UPDATE 1-OPEC sees weaker demand for its crude in 2013
LONDON, Jan 16 (Reuters) - OPEC expects demand for its crude to be lower than expected in 2013 because of higher supply from rival producers, indicating inventories could build up substantially if the producer group maintains current output.
The Organization of the Petroleum Exporting Countries' monthly report indicated world supply will comfortably outstrip demand in the first half of this year, even after top exporter Saudi Arabia cut its production in December to fend off a supply overhang and defend prices well above $100 a barrel.
It forecast demand for OPEC crude this year would average 29.65 million barrels per day, down 100,000 bpd from last month. This is less than OPEC's December production of 30.37 million bpd as estimated by secondary sources.
Demand for OPEC crude will average 29.07 million bpd in the first half of 2013, the report estimated, implying inventories could build up by about 1.3 million bpd should OPEC maintain December's output rate.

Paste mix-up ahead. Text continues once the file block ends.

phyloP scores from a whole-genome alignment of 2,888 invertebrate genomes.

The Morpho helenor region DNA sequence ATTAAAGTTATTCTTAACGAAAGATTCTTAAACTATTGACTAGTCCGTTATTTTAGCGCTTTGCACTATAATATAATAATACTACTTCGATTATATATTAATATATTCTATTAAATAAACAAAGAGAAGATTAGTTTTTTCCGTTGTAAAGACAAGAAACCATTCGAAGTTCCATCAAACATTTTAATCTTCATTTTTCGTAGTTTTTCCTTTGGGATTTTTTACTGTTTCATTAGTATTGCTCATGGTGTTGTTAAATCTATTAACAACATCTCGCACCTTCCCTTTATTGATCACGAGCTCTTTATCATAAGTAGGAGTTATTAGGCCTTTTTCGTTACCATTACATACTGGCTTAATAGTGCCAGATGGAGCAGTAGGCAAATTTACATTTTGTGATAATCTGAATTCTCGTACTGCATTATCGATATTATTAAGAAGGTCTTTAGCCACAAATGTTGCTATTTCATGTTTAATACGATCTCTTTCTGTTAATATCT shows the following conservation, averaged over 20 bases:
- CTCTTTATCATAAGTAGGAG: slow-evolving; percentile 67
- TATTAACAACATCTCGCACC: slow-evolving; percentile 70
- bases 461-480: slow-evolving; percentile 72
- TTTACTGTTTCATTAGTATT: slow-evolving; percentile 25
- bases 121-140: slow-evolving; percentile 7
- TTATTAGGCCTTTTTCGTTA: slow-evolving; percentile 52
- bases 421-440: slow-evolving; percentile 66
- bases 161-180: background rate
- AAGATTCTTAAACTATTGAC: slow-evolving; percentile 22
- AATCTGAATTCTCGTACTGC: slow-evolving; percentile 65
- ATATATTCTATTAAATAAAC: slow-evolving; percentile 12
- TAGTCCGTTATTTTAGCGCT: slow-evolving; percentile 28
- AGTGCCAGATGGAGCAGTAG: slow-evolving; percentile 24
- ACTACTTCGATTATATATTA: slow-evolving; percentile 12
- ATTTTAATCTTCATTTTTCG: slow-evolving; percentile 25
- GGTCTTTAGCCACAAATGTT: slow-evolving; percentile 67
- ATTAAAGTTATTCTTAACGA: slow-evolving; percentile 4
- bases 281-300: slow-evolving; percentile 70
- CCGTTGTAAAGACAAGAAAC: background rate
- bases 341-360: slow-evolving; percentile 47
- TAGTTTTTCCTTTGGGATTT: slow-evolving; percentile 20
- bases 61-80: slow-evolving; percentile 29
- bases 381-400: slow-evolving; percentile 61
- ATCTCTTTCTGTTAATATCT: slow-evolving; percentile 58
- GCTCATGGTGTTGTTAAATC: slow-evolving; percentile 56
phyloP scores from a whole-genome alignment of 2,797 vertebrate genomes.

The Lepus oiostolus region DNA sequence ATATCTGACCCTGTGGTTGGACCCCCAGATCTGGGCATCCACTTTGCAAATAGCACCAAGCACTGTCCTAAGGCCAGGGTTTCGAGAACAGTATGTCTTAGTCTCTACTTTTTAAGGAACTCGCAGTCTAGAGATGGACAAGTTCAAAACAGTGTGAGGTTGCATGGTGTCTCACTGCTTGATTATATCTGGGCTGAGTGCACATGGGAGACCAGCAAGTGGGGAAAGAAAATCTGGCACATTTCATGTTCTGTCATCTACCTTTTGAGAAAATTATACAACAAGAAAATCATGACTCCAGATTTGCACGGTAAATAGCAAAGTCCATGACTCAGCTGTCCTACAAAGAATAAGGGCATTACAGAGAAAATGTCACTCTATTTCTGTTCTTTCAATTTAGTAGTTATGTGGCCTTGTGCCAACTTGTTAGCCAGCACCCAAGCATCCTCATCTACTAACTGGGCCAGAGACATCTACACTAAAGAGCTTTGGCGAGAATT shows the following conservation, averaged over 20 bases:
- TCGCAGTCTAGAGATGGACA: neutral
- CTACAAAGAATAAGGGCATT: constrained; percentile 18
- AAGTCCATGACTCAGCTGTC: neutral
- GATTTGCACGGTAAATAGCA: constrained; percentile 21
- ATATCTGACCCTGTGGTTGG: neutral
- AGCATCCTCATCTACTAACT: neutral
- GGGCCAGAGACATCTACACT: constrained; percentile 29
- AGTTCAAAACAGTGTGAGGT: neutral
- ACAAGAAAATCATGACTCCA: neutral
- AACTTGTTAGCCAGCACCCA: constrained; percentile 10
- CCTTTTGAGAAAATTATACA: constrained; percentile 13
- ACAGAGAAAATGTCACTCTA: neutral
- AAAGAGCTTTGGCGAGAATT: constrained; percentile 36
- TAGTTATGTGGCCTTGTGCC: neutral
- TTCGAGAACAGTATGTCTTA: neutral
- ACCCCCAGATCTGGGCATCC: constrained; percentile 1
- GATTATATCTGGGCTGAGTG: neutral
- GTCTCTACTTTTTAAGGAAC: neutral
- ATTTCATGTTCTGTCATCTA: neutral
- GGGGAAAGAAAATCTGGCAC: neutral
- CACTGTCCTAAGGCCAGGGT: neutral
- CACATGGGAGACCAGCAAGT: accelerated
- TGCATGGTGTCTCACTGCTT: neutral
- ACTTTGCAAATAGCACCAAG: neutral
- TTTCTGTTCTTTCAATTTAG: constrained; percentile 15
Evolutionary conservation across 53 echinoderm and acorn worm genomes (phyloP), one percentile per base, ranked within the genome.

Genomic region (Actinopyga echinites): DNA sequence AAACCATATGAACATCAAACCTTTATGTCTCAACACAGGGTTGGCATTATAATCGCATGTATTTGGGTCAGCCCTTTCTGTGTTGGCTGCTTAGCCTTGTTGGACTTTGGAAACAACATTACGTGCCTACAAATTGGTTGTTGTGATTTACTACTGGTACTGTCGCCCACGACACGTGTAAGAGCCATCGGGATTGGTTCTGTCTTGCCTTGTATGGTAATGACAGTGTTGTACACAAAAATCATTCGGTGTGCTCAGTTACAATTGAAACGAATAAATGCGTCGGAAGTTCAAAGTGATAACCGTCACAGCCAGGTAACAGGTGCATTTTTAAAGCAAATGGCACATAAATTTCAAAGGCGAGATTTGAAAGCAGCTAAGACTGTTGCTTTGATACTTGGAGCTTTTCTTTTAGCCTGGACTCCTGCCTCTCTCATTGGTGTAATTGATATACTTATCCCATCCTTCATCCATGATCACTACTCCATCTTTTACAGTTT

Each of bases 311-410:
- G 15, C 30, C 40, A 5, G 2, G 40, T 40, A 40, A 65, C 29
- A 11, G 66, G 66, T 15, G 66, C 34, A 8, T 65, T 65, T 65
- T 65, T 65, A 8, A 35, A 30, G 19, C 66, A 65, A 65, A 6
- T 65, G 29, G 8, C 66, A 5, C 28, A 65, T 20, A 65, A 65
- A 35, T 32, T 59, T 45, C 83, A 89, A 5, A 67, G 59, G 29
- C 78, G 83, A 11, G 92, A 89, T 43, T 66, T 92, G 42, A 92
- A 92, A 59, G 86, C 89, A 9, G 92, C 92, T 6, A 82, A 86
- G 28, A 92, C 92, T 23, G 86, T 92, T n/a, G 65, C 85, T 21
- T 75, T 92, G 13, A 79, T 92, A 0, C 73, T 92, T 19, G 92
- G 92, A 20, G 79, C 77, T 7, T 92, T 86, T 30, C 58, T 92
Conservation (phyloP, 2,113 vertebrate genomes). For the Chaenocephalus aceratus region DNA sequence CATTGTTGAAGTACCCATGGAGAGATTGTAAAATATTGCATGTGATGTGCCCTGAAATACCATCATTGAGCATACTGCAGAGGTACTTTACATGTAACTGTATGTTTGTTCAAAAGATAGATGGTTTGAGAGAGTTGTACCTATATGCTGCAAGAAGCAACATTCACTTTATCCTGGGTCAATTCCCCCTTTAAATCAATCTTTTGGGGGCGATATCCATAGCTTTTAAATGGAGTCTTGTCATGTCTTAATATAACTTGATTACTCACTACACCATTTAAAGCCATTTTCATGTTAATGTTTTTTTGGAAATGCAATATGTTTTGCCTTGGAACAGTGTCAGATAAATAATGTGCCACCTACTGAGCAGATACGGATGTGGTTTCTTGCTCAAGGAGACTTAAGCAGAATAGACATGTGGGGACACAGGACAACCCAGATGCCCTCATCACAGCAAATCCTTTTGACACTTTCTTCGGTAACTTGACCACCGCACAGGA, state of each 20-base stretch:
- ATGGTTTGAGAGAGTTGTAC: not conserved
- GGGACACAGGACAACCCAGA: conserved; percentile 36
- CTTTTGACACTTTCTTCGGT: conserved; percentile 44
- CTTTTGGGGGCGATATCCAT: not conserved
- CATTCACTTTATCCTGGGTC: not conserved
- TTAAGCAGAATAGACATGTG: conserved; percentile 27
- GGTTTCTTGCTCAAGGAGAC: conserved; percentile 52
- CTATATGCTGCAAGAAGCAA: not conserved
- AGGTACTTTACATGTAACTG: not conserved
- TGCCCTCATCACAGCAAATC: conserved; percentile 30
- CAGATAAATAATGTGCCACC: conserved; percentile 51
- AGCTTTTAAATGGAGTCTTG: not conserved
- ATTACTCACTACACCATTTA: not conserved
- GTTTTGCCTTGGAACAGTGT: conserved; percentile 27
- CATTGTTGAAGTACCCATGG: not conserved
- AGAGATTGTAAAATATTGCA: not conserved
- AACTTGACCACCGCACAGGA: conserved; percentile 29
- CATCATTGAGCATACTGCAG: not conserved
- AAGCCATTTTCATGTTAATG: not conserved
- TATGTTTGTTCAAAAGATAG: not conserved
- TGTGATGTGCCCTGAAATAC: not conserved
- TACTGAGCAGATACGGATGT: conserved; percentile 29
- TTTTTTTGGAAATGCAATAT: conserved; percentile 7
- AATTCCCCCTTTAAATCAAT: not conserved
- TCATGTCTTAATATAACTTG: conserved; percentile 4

OPEC has a target for its 12 members to produce 30 million bpd. With prices above Riyadh's preferred $100 but with expectations of slower demand in early 2013, OPEC at a meeting in December left the target unchanged, leaving the door open to informal supply tweaks depending on demand.
Saudi Arabia told OPEC it produced 9.025 million bpd in December, down from 9.49 million bpd in November, confirming figures provided last week by an industry source familiar with Saudi policy.
Record Saudi output last year of up to 10 million bpd helped to cushion the impact of Western sanctions on Iran over its nuclear programme by helping to bring prices down from a 2012 high of $128 in March.
The other significant cutbacks in OPEC output in December were due to technical and political setbacks in Iraq, the world's fastest-growing exporter, and the impact of the sanctions on Iran.
Other OPEC producers may not join Saudi Arabia in voluntarily curbing output. The United Arab Emirates sees no need to do so since the market is well balanced, the country's oil minister said on Wednesday.
(Reporting by Alex Lawler; editing by William Hardy)